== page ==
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When other dogs play rough(12 Posts)
We have a 10 months old cockapoo. He's friendly and minds his own business on our walks but won't mind a little play as and when. He is doing well with his training.
Every now and again another dog will come and literally floor him playing rough, sometimes nipping, growling etc.
Recently a very large dog toppled my dog over when mine was walking on the lead.
The other dog kept dominating him and literally covering my dog with his body. The owner half-heartedly tried to call her dog back but it wouldn't listen.
This went on for a couple of minutes during which the other owner just sweetly called her dog but didn't interfere or do anything to actually remove her dog.
So my dog was on the lead and I was unable to walk on as this other dog was holding mine down..... after a couple of minutes of this, I had to ask the other dog wonder to please take her dog away and she got super stroppy telling me not to be rude..
What' the right and responsible thing in these situations and how do you manage them without creating a situation with the other dog owner? What do you say and how do you keep your dog safe, especially bearing social distancing in mind too?
*literally covering my dog with his body and pinning him down
It's really bad manners to allow an off lead dog to approach an on lead dog, she was being rude and ignorant. Given social distancing the woman was really BU. I do think you need to speak up and not be afraid of 'creating a situation'.
Having said that, playing rough is a normal part of dog play. It can sometimes go wrong but you can only judge that if you know dog body language.
Thank you Booboostwo, that puts it into perspective. So, off lead expect a bit of rough and tumble, but on the lead it shouldn't really happen.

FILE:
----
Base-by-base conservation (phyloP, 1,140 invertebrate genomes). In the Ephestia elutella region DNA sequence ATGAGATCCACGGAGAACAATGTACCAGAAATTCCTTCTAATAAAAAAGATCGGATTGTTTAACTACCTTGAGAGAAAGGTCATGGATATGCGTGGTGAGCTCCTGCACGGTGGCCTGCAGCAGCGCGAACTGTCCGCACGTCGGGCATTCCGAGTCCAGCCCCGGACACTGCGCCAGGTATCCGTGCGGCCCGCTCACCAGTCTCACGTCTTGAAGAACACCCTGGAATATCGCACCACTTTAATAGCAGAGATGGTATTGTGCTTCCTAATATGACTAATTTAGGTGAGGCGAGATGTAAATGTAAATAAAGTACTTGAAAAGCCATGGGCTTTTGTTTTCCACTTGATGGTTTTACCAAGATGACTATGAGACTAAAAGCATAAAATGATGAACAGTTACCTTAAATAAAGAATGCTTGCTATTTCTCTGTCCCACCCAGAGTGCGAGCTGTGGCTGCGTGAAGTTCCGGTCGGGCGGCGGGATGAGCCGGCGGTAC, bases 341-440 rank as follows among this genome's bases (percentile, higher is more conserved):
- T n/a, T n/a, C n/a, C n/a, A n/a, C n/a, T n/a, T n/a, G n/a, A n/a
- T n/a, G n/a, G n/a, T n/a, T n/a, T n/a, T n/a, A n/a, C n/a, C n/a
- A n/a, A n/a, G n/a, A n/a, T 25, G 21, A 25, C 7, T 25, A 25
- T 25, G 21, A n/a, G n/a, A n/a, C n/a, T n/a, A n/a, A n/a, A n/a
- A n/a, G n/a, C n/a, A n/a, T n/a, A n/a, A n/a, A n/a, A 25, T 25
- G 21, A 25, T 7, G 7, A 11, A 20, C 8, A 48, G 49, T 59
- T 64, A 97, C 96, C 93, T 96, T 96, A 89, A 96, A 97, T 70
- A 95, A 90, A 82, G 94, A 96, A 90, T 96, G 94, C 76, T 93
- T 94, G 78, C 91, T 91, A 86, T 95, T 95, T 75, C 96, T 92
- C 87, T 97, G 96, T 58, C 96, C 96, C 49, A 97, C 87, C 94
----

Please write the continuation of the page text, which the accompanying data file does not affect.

What are assertive but polite ways to ask other owners to stop their dog from going over board with the rough play, on or off lead?
The situation above left me confused and annoyed as we were minding our own business and I only asked her to take her dog away after she was pretty blase about it stopping hers from pinning mine down whilst on the lead.
Our dog is terrible for this playing rough behaviour. We pick and choose very carefully who he gets to play with - only dogs larger than him! And have whistle trained him for this exact reason. He is trying to play but is bigger than he should be for a whippet and very boisterous at 1! Hoping he settles down soon... irony is he's a big baby and if a larger dog did it to him he'd run between my legs. As previously said it is normal dog behaviour but little dogs can become very frightened but then some don't eg most jack russells hold their own 🤷🏽♀️ what I will say is that getting involved can make the dog think you are part of the game and accelerate things, this has been true for our dog. The quickest way to stop it for us is to blow the whistle and walk briskly in the opposite direction so the dog follows us. If we go towards him (which is your natural reaction) he thinks it's part of the game and it continues with you trying to catch him-he's a whippet so unlikely. A trainer had to tell us that though...sounds like the other dog needed some recall training.